Doing Natality: Making babies, making kin

This project investigates whether the concept of ‘natality’ (Arendt 1958) can help find a new and better way of understanding reproduction in Africa.

The project starts from the assumption that reproduction is the result of multiple entanglements of meanings, institutions, practices, and technologies aimed at preserving and nurturing individual and collective life. The focus on “doing natality” allows us to explore the ways in which biological and social reproduction are connected to caring for the future. We hypothesize that the concept of ‘natality’ will enable a novel perspective to the study of reproduction. Natality positions the private act of having babies and raising children in the realm of the political in a different way than the dominant Foucauldian approach. While the latter emphasizes a link between subjugation and subject formation, the former emphasizes a link between love, care, and emancipation as the capacity to begin something new. Our project probes whether this framing has the potential to generate new insights into reproduction and socialization on the African continent.

In this project, natality is employed in relation to two main foci:

  1. The social study of reproductive technologies. The focus here is on people’s attempts to shape their biology through vernacular and biomedical interventions. The vast regional differences and inequalities in access to relevant medical infrastructures are of particular interest.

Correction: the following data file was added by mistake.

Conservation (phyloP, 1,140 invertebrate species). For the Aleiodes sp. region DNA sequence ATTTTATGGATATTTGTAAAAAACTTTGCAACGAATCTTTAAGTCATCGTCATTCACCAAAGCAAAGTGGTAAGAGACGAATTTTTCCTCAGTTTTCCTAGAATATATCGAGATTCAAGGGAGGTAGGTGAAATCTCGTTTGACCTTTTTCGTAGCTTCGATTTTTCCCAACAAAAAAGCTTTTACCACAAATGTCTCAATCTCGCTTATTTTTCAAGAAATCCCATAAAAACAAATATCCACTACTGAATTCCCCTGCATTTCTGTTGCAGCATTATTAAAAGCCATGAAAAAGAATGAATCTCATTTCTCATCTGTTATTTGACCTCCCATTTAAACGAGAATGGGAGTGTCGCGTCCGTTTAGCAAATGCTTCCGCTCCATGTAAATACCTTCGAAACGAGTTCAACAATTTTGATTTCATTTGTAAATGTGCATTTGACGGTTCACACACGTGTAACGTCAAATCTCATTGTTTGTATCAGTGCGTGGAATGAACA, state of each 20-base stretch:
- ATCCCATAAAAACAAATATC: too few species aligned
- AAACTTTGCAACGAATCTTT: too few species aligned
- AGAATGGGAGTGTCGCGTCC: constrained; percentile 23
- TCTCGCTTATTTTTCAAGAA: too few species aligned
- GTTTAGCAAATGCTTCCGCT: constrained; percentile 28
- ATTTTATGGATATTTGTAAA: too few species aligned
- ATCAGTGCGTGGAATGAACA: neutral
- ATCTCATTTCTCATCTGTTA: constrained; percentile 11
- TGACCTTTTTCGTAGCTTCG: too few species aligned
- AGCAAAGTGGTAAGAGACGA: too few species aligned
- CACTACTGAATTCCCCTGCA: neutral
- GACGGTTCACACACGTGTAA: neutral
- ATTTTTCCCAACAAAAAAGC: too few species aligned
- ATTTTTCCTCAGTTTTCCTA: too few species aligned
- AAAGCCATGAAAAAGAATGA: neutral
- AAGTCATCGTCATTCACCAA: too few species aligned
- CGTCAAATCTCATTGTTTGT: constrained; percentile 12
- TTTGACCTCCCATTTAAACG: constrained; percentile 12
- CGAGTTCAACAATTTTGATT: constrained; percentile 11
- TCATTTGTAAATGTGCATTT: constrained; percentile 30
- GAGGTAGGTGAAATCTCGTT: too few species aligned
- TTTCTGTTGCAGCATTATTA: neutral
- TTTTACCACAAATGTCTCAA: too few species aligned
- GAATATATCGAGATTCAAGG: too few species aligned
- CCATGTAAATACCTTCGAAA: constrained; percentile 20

2. The exploration of the socialization of children. The focus here is on care for new-borns and children, their kinning and their preparation for becoming citizens – that is political subjects with the capacity to imagine new, different and better collective futures. Socio-economic class is a factor in access to housing, healthy diets, and medical care, all of which shape the possibilities of both women’s and men’s reproductive bodies and the future health of their infants. Therefore, the huge inequalities that underpin raising children in Africa are foregrounded.

There are two main activities linked to the project. The first is to develop a network of scholars who will work towards interrogating the concept of natality as productive in African contexts. The second is to support and nurture a cohort of researchers in Africa who can take the research agenda that will emerge forward as they develop their careers. Focusing specifically on Ghana, Mozambique, South Africa and Uganda, the empirical work will examine country-specific and regional variations, and probe the usefulness of the concept of natality as well as the variations of “doing natality”.